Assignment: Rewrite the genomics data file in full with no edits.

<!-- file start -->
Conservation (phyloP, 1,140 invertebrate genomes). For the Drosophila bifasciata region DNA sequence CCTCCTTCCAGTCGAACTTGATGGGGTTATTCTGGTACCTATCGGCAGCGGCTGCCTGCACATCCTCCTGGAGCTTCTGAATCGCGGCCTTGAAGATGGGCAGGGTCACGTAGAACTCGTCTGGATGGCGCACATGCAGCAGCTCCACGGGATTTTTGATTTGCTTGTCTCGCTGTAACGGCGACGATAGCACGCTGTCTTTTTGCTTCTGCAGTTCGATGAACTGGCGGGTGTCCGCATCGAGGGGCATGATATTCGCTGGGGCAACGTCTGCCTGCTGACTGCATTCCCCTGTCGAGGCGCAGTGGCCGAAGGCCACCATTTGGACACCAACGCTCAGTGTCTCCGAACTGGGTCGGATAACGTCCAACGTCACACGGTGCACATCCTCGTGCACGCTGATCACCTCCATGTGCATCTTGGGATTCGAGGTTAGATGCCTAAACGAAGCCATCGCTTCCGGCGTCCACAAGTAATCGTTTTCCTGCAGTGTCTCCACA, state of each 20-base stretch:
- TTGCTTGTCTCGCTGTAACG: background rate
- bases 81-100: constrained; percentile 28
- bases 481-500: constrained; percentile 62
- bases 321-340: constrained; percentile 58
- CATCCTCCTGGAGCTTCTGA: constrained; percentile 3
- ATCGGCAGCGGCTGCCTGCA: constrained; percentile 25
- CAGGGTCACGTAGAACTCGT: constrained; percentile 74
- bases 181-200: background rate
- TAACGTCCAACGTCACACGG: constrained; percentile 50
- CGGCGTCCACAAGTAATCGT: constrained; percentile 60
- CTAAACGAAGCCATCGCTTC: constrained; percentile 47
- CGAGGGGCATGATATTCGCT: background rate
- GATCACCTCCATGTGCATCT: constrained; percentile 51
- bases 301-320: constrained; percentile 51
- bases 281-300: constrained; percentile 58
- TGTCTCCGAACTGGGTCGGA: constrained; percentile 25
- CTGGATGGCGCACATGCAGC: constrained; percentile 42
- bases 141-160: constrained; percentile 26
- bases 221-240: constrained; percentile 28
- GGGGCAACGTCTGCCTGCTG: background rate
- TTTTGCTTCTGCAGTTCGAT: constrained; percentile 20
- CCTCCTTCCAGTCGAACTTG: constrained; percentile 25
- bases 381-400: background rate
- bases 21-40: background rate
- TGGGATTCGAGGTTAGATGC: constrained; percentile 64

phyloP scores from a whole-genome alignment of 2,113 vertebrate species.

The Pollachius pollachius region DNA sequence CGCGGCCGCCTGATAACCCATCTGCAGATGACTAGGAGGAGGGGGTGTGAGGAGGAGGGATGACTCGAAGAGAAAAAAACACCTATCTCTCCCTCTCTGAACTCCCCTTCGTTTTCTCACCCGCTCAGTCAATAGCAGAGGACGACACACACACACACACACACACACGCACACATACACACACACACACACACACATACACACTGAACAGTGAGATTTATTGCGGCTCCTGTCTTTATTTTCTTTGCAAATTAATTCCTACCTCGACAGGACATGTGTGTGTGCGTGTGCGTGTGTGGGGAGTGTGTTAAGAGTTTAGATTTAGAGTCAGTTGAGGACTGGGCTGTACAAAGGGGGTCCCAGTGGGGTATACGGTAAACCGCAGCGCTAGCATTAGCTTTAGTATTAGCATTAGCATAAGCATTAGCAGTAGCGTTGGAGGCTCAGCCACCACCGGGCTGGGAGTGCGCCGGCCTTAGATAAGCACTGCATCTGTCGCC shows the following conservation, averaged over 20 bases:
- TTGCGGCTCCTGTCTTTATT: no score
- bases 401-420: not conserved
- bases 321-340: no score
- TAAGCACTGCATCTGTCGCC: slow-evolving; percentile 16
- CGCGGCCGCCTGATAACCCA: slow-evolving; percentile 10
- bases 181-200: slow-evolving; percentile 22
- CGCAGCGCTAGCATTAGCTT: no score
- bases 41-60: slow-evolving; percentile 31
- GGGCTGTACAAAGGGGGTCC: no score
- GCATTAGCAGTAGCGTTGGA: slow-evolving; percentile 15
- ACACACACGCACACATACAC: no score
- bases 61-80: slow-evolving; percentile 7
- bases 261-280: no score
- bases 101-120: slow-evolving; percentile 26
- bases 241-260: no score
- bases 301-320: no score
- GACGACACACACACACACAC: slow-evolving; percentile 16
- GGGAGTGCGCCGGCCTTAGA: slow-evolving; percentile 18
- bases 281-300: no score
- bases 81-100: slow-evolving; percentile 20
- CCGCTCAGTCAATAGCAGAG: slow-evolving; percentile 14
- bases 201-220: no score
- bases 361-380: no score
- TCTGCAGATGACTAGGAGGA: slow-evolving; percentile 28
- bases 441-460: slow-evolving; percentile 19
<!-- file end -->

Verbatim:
Conservation (phyloP, 1,140 invertebrate genomes). For the Drosophila bifasciata region DNA sequence CCTCCTTCCAGTCGAACTTGATGGGGTTATTCTGGTACCTATCGGCAGCGGCTGCCTGCACATCCTCCTGGAGCTTCTGAATCGCGGCCTTGAAGATGGGCAGGGTCACGTAGAACTCGTCTGGATGGCGCACATGCAGCAGCTCCACGGGATTTTTGATTTGCTTGTCTCGCTGTAACGGCGACGATAGCACGCTGTCTTTTTGCTTCTGCAGTTCGATGAACTGGCGGGTGTCCGCATCGAGGGGCATGATATTCGCTGGGGCAACGTCTGCCTGCTGACTGCATTCCCCTGTCGAGGCGCAGTGGCCGAAGGCCACCATTTGGACACCAACGCTCAGTGTCTCCGAACTGGGTCGGATAACGTCCAACGTCACACGGTGCACATCCTCGTGCACGCTGATCACCTCCATGTGCATCTTGGGATTCGAGGTTAGATGCCTAAACGAAGCCATCGCTTCCGGCGTCCACAAGTAATCGTTTTCCTGCAGTGTCTCCACA, state of each 20-base stretch:
- TTGCTTGTCTCGCTGTAACG: background rate
- bases 81-100: constrained; percentile 28
- bases 481-500: constrained; percentile 62
- bases 321-340: constrained; percentile 58
- CATCCTCCTGGAGCTTCTGA: constrained; percentile 3
- ATCGGCAGCGGCTGCCTGCA: constrained; percentile 25
- CAGGGTCACGTAGAACTCGT: constrained; percentile 74
- bases 181-200: background rate
- TAACGTCCAACGTCACACGG: constrained; percentile 50
- CGGCGTCCACAAGTAATCGT: constrained; percentile 60
- CTAAACGAAGCCATCGCTTC: constrained; percentile 47
- CGAGGGGCATGATATTCGCT: background rate
- GATCACCTCCATGTGCATCT: constrained; percentile 51
- bases 301-320: constrained; percentile 51
- bases 281-300: constrained; percentile 58
- TGTCTCCGAACTGGGTCGGA: constrained; percentile 25
- CTGGATGGCGCACATGCAGC: constrained; percentile 42
- bases 141-160: constrained; percentile 26
- bases 221-240: constrained; percentile 28
- GGGGCAACGTCTGCCTGCTG: background rate
- TTTTGCTTCTGCAGTTCGAT: constrained; percentile 20
- CCTCCTTCCAGTCGAACTTG: constrained; percentile 25
- bases 381-400: background rate
- bases 21-40: background rate
- TGGGATTCGAGGTTAGATGC: constrained; percentile 64

phyloP scores from a whole-genome alignment of 2,113 vertebrate species.

The Pollachius pollachius region DNA sequence CGCGGCCGCCTGATAACCCATCTGCAGATGACTAGGAGGAGGGGGTGTGAGGAGGAGGGATGACTCGAAGAGAAAAAAACACCTATCTCTCCCTCTCTGAACTCCCCTTCGTTTTCTCACCCGCTCAGTCAATAGCAGAGGACGACACACACACACACACACACACACGCACACATACACACACACACACACACACATACACACTGAACAGTGAGATTTATTGCGGCTCCTGTCTTTATTTTCTTTGCAAATTAATTCCTACCTCGACAGGACATGTGTGTGTGCGTGTGCGTGTGTGGGGAGTGTGTTAAGAGTTTAGATTTAGAGTCAGTTGAGGACTGGGCTGTACAAAGGGGGTCCCAGTGGGGTATACGGTAAACCGCAGCGCTAGCATTAGCTTTAGTATTAGCATTAGCATAAGCATTAGCAGTAGCGTTGGAGGCTCAGCCACCACCGGGCTGGGAGTGCGCCGGCCTTAGATAAGCACTGCATCTGTCGCC shows the following conservation, averaged over 20 bases:
- TTGCGGCTCCTGTCTTTATT: no score
- bases 401-420: not conserved
- bases 321-340: no score
- TAAGCACTGCATCTGTCGCC: slow-evolving; percentile 16
- CGCGGCCGCCTGATAACCCA: slow-evolving; percentile 10
- bases 181-200: slow-evolving; percentile 22
- CGCAGCGCTAGCATTAGCTT: no score
- bases 41-60: slow-evolving; percentile 31
- GGGCTGTACAAAGGGGGTCC: no score
- GCATTAGCAGTAGCGTTGGA: slow-evolving; percentile 15
- ACACACACGCACACATACAC: no score
- bases 61-80: slow-evolving; percentile 7
- bases 261-280: no score
- bases 101-120: slow-evolving; percentile 26
- bases 241-260: no score
- bases 301-320: no score
- GACGACACACACACACACAC: slow-evolving; percentile 16
- GGGAGTGCGCCGGCCTTAGA: slow-evolving; percentile 18
- bases 281-300: no score
- bases 81-100: slow-evolving; percentile 20
- CCGCTCAGTCAATAGCAGAG: slow-evolving; percentile 14
- bases 201-220: no score
- bases 361-380: no score
- TCTGCAGATGACTAGGAGGA: slow-evolving; percentile 28
- bases 441-460: slow-evolving; percentile 19